CDC Extends ‘No-Sail' Order for Cruises Until Oct. 31

Miami-Dade Mayor Carlos Gimenez was pushing for the order to expire, pointing to several new safety protocols being put in place in the industry

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The Centers for Disease Control and Prevention announced that it has extended a no-sail order for cruise ships until Oct. 31. It was originally set to expire Wednesday.

"The continued spread of the COVID-19 pandemic worldwide, risk of resurgence in countries that have suppressed transmission, ongoing concerns related to restarting of cruising internationally, and need for additional time to assess industry measures to control potential SARS-CoV-2 transmission on board cruise ships with passengers without burdening public health, support continuation of the No Sail Order at this time," a Wednesday statement from the CDC said, in part.

The order is the reason many in the cruise industry have not been able to work. That’s been the case for union worker Andrew Allison. 

“Since the pandemic started, we're in limbo pretty much the whole time," Allison said. "We had nothing to look forward to. They'll put a date. Then, they’ll push a date. They’ll put a date. Then, they’ll push a date.” 

The Cruise Lines International Association’s voluntary suspension also ends on Oct. 31. 

“At least we'll have a date, you know. We'll know something and that’s all we're asking for,” said Allison. "We just want to know exactly what it is that is going to happen so we can prepare ourselves and our family.”

Workers from one of the industries hardest hit by the pandemic took to the streets Monday, calling for an end to a nationwide order that has prevented employees from working for six months.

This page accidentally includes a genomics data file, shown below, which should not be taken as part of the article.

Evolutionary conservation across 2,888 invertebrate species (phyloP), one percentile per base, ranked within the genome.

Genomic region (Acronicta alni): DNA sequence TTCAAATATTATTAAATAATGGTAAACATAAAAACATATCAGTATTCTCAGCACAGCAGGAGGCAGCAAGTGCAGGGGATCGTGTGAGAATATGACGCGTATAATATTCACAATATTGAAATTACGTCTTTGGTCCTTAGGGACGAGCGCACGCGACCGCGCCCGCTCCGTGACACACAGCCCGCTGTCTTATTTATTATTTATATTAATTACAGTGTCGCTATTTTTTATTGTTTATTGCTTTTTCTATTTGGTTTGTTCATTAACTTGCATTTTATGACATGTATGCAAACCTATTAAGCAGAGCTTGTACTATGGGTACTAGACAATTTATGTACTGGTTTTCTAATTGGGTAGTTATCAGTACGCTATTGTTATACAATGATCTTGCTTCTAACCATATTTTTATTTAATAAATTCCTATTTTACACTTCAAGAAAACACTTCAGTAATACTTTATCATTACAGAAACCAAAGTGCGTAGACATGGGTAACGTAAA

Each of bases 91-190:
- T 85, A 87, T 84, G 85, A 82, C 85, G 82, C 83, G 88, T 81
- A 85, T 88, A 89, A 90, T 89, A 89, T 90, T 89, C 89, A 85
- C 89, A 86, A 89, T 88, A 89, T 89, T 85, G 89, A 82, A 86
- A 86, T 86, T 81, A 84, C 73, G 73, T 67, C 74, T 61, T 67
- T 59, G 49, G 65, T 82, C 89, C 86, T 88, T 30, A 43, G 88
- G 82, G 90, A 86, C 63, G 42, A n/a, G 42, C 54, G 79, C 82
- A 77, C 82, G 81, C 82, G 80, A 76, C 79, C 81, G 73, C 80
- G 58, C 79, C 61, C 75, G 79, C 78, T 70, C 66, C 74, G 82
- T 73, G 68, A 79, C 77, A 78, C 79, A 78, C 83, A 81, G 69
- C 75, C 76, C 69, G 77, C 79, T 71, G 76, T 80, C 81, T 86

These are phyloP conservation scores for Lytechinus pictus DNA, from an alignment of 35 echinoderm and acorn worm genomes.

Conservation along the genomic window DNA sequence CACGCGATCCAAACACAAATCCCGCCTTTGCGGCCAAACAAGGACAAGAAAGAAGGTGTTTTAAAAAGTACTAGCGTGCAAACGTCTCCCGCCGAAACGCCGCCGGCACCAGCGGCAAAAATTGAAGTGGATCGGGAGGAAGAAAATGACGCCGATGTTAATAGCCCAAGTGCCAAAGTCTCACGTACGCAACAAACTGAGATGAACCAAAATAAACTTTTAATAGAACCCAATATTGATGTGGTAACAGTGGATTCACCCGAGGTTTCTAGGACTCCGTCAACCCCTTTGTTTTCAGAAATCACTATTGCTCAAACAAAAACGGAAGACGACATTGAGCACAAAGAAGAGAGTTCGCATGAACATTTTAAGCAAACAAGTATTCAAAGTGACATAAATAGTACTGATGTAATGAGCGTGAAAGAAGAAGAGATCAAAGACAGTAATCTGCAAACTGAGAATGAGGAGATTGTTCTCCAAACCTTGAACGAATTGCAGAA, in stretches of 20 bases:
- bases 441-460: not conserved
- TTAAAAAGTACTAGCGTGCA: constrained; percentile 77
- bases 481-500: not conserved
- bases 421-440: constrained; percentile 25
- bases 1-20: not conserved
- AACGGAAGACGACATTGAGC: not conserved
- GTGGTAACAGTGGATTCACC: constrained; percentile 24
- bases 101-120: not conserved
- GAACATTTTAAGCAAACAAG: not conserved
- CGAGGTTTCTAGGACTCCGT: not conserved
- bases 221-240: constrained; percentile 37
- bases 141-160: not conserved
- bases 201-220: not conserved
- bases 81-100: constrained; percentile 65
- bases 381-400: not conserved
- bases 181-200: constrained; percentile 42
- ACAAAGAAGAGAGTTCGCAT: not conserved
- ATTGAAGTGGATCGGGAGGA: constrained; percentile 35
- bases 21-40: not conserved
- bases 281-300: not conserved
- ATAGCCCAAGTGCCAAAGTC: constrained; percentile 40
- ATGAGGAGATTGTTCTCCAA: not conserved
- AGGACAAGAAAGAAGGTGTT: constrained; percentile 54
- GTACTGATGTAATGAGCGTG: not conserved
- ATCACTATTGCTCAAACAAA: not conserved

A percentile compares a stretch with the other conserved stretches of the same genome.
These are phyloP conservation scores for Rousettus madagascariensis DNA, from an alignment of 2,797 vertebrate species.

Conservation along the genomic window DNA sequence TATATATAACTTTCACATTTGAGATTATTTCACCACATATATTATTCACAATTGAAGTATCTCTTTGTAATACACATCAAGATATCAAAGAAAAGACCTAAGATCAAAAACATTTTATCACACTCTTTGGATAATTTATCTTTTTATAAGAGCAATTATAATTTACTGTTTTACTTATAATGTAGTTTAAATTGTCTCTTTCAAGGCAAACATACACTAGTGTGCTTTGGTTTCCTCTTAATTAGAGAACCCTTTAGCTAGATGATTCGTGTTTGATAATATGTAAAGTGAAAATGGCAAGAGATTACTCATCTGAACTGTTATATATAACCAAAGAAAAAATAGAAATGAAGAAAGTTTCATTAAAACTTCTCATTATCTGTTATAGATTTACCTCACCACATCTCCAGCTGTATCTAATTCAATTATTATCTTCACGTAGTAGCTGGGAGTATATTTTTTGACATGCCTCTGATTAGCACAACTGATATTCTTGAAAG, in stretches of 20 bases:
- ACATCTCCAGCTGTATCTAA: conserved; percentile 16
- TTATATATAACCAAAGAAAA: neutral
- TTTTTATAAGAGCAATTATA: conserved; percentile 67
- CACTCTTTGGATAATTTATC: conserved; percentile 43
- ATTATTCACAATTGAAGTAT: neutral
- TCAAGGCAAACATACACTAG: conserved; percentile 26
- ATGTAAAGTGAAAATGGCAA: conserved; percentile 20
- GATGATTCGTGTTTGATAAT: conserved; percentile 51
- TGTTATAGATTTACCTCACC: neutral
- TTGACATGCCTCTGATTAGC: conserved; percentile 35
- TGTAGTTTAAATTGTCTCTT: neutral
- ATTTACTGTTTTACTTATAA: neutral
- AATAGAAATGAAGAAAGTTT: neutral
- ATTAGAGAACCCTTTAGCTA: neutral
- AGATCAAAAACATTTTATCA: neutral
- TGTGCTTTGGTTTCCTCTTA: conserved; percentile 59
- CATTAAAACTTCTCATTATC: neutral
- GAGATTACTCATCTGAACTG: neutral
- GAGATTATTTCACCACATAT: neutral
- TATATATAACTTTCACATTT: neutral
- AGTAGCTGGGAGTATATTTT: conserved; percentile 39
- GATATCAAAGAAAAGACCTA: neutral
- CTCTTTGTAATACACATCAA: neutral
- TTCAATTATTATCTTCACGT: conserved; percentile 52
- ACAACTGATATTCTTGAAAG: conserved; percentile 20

VIcky Garcia is the COO and co-owner of Cruise Planners, an American Express travel representative based in Coral Springs.

“As an industry, we're looking at implementing responsible and safe return to operations,” said Garcia. “The CDC keeps picking on the cruise industry. However, resorts, hotels, theme parks, restaurants, airlines have not been having to defend their safe return to business to this level as the cruise industry has been.”

Garcia said there is pent-up demand for travel, but it's hard to know exactly when ships will sail and what their destinations will be.

Miami-Dade Mayor Carlos Gimenez was pushing for the order to expire, pointing to several new safety protocols being put in place in the industry. 

In extending the no-sail order, the CDC said that from March 1 through Sept. 29, data shows at least 3,689 COVID-19 or "COVID-like illness cases" on cruise ships in U.S. waters, and 41 reported deaths.

"We recognize these numbers are likely incomplete and an underestimate," the CDC said in Wednesday's statement.

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